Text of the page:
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Cockroaches 'everywhere' — for many refugees in Dallas, home can be a health hazard

Rashidah Yusof kneels in front of a dishwasher.
Keren I. Carrión
/
KERA News
Rashidah Yusof points out the dishwasher in her apartment, which her husband sealed to contain the bugs that crawl out of the sides of the appliance.

This is the fourth story in a four-part series. Read the first, second and third stories.

Everywhere, all the time, cockroaches.

Rashidah Yusof says that’s just part of life for her family in their Vickery Meadow apartment. No matter how much she cleans, the bugs are relentless.

“We cannot get rid of them. I think they already have this place all infested. There’s nothing I can do,” she said.

She describes other persistent problems: A leaking fireplace, and hot water and air conditioning that go out intermittently.

In December 2019, Yusof's young family — part of Dallas’ growing Rohingya refugee community — moved into their one-bedroom apartment in the Vickery Meadow neighborhood. Since then, the management has sent workers to the apartment more than three dozen times to deal with problems.

Often, she said, things get fixed. Sometimes they don’t.

The kind of problems she detailed can be more than just eyesores. Medical experts say there are significant health consequences when tenants share their apartments with insects or rats, endure faulty plumbing and live with other problems that stem from inadequately maintained housing.

Such housing problems can be particularly bad for the elderly, the medically frail and young children.

The head of the company that manages Yusof's apartment complex told KERA his team works to fix tenant complaints quickly and is executing a long-term improvement plan to buildings that are old and hadn't been well-cared for by the previous owner.

Many apartment complexes in Vickery Meadow are showing their age. The neighborhood is a magnet for refugees and immigrants attracted by inexpensive rent, a more robust network of social services, and, often, people who speak their language and share their culture.

Vickery Meadow apartment complexes often date back to the 1970s, when it was a go-to location for upwardly mobile and mostly white singles. It transitioned into a lower-income neighborhood as the singles moved out, the apartment complexes aged, rents dropped and more diverse families moved in.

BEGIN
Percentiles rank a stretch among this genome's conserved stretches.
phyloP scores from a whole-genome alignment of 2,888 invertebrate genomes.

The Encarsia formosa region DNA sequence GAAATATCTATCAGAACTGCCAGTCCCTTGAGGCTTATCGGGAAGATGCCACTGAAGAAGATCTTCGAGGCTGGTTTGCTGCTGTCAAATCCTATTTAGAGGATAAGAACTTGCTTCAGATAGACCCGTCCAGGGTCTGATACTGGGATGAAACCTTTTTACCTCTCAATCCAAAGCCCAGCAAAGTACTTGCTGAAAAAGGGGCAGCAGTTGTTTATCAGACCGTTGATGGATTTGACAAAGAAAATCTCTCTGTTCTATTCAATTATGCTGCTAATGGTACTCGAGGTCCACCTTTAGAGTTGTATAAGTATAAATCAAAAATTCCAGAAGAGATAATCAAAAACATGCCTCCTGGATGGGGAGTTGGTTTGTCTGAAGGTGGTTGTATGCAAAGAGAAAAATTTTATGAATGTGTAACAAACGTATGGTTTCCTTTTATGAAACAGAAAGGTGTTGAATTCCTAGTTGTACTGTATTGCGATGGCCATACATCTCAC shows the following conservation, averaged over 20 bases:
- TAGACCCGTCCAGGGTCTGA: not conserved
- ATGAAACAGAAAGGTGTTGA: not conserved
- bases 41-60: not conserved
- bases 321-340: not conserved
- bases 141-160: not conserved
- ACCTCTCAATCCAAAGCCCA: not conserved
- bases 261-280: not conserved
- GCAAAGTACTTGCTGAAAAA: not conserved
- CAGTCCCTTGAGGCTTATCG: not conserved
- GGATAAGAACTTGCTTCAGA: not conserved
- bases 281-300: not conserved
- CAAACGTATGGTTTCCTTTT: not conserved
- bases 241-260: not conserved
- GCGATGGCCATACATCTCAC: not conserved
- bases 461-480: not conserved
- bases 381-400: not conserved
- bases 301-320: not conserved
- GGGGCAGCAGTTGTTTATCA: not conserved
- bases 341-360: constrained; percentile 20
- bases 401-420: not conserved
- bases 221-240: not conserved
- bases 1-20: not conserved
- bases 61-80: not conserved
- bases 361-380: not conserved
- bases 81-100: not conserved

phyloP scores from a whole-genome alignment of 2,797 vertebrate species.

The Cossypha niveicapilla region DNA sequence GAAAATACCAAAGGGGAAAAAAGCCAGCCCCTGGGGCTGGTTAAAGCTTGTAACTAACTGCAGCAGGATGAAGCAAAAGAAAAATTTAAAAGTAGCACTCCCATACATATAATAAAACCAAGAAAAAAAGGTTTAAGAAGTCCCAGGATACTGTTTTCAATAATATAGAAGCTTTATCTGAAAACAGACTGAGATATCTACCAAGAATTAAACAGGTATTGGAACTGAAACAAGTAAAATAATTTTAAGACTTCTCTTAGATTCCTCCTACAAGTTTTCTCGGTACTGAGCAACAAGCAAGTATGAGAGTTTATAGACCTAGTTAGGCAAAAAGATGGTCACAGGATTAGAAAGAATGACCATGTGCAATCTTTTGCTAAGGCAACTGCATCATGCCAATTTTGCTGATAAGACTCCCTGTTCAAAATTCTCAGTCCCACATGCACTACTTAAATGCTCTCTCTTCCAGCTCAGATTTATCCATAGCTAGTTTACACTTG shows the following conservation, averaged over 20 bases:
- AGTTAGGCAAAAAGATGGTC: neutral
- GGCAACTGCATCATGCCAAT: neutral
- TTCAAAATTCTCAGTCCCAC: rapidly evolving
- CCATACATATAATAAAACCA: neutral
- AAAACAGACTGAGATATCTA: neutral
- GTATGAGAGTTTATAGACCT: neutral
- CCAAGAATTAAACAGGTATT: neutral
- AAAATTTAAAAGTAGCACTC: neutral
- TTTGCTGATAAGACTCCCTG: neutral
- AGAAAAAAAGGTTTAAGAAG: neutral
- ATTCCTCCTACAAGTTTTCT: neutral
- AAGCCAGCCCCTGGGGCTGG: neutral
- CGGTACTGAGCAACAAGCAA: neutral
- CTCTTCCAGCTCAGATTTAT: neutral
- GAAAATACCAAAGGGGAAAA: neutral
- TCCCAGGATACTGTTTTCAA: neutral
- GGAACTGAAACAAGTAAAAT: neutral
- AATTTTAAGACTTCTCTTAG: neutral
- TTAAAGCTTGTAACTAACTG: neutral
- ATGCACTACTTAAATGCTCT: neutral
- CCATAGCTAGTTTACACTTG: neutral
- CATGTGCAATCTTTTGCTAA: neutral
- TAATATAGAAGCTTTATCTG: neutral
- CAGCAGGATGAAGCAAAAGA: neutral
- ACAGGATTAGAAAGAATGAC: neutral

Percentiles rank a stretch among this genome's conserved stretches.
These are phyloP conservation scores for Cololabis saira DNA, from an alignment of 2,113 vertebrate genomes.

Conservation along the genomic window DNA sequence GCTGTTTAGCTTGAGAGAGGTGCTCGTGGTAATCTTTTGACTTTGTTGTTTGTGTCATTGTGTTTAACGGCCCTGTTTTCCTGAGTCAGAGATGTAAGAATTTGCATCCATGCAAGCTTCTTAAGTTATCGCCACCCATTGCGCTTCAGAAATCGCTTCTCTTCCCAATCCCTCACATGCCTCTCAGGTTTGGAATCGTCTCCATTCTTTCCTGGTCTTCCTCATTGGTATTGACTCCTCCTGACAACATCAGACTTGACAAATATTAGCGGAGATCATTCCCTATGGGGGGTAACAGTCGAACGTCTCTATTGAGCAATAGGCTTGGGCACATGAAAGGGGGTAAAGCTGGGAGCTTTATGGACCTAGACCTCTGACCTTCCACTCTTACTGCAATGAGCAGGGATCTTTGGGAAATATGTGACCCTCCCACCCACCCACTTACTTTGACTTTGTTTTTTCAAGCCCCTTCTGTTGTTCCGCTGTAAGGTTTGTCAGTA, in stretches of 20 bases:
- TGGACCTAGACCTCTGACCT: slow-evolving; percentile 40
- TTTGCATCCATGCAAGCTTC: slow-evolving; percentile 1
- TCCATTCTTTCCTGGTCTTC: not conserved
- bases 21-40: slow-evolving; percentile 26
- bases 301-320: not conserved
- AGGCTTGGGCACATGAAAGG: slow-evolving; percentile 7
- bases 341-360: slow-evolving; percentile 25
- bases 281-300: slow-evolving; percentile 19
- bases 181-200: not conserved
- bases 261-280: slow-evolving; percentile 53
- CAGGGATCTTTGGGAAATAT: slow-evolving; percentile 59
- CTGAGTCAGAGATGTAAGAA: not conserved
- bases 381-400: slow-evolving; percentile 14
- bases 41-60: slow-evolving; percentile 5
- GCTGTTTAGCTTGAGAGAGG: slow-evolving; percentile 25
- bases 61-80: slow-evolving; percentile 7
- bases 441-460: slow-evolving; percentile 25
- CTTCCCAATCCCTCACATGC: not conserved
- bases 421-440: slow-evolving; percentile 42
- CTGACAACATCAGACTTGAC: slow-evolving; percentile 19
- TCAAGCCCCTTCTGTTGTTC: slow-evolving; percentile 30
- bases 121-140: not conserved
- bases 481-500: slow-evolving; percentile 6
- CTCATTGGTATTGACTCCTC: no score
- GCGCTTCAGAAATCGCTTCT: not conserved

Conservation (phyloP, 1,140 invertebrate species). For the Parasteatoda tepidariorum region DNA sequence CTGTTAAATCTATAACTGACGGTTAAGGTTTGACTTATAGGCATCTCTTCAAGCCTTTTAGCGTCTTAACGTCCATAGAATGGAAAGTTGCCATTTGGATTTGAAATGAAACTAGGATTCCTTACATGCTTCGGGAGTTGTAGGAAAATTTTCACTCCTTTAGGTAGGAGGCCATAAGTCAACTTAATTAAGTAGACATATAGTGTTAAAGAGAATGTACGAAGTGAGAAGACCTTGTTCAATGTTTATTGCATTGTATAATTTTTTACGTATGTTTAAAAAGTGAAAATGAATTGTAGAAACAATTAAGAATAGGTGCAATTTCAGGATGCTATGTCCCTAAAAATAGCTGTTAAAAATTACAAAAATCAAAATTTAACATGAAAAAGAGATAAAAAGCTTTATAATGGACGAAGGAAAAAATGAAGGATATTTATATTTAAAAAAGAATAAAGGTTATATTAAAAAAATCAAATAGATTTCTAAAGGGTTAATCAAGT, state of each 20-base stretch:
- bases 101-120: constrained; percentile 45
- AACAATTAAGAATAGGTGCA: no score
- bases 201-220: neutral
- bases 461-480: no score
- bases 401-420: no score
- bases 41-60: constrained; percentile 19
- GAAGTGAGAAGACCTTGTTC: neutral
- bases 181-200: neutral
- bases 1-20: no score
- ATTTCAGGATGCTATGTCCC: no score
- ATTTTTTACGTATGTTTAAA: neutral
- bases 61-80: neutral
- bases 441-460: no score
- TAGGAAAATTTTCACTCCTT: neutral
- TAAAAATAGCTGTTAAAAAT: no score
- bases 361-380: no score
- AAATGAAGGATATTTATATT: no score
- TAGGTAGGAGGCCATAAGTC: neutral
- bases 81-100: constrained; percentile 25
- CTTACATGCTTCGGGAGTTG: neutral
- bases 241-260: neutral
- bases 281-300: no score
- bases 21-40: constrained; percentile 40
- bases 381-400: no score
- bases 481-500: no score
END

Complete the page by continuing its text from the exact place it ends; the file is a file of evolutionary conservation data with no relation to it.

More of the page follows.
Now, Dallas code inspectors frequently cite Vickery Meadow apartment complexes for violations that could have serious health and safety consequences.

Just a couple miles from multi-million dollar homes occupied by some of Dallas’ most privileged, many of Dallas’ most vulnerable find themselves building new lives in a new country in aging apartments that can make them sick.

They live with conditions that can worsen asthma and heart disease, cause allergies or injuries, and create significant mental distress.

01132022_Rashidah apartment_KC-4.jpg
Keren I. Carrión
/
KERA News
Yusof uses a bug zapper to kill a fly over her kitchen table. She said this is a frequent occurrence in her unit. The apartment's manager said they spray regularly for pests.

Health consequences

About 6% of housing units in Texas are considered “inadequate,” according to the latest American Housing Survey data from the U.S. Census Bureau. That means they have significant structural problems, inadequate heating, or plumbing that doesn’t work sufficiently. The research shows mice, rats or cockroaches had been found in more than a third of homes in Texas within a year of the latest survey.

Living conditions like these can cause a variety of health problems, according to the U.S. Office of Disease Prevention and Health Promotion:

  • Water leaks, dirty carpets, and pest infestations can lead to mold, mites and other allergens that worsen chronic health conditions. 
  • Pests can carry diseases and their feces or dander can contribute to respiratory problems.
  • Extreme indoor temperatures can exacerbate heart conditions and causes other problems that can increase mortality among elderly or other vulnerable people. 
  • Lead paint in residences built before 1978 can impair brain and neurological development in children. 
  • Poorly built or maintained structures increase the risk of injuries and fires. 
  • And poor ventilation can expose a family to carbon monoxide, which can cause heart and brain damage, affect fetal development and even kill. 

Just across the street from the Yusof family’s apartment are two apartment complexes — The Sunchase Square and The Ivy — that are at the center of a lawsuit filed by the City of Dallas. The complaint against Nuran, Inc., alleges a long list of city code violations that could endanger the health and safety of tenants, many of whom are refugees.
In court documents, Nuran disputed the city's claims. KERA repeatedly requested an interview with Nuran representatives and also submitted written questions by email. An attorney for the company did not respond to the questions and did not sit down for interview.